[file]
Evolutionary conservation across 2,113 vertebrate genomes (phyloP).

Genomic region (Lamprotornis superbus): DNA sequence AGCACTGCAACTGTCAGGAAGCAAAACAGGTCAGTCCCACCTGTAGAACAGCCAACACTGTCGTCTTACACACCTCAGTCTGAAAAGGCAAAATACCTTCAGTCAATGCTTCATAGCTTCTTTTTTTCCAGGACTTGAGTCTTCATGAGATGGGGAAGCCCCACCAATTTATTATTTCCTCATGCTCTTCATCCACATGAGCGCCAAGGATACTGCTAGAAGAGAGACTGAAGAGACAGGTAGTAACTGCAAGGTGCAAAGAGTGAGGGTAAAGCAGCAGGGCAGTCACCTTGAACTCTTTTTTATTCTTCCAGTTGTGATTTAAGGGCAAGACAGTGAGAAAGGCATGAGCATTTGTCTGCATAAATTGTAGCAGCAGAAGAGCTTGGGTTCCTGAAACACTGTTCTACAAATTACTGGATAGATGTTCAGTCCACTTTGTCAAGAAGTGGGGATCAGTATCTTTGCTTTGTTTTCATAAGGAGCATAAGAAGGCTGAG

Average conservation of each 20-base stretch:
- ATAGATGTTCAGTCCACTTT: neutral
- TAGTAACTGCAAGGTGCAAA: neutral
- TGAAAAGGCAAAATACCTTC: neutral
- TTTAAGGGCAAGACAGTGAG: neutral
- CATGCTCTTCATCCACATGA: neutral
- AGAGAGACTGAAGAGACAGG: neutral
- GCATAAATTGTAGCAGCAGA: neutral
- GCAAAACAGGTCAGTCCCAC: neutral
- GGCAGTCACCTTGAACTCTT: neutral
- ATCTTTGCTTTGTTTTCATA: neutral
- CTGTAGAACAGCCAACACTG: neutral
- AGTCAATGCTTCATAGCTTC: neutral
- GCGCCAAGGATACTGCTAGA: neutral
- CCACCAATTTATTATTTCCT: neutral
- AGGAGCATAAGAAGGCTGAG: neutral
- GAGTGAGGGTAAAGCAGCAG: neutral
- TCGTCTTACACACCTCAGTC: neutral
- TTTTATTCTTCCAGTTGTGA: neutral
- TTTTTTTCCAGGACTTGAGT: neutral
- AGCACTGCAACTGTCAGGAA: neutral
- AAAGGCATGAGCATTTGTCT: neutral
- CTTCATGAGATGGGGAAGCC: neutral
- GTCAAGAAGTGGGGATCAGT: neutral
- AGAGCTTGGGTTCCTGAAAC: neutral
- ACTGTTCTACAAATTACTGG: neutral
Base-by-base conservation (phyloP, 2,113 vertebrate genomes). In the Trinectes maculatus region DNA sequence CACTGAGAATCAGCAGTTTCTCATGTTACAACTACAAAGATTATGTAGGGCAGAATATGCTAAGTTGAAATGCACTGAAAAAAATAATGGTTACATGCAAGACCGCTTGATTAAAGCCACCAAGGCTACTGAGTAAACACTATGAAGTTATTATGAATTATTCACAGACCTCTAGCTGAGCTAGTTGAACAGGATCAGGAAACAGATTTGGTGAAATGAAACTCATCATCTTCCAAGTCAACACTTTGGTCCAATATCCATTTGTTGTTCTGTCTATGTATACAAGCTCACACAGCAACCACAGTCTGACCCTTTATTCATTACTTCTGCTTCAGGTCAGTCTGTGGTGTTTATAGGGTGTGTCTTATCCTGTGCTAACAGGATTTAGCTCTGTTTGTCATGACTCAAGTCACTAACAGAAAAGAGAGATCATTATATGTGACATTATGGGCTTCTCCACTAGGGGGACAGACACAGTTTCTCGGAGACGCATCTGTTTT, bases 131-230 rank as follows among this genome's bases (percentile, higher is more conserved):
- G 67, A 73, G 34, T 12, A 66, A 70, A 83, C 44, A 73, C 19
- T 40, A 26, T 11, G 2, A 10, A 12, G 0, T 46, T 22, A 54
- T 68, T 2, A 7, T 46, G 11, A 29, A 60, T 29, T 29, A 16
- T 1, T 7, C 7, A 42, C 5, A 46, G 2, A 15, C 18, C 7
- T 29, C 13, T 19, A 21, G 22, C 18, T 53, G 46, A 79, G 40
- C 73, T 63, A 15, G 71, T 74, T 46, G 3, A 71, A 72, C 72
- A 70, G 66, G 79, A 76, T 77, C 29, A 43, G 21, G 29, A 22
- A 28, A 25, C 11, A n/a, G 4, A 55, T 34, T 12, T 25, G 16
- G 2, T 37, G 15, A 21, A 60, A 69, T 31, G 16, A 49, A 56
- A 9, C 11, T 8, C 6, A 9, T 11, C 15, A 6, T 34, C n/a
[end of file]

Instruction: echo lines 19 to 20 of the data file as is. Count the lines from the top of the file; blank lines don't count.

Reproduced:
- GAGTGAGGGTAAAGCAGCAG: neutral
- TCGTCTTACACACCTCAGTC: neutral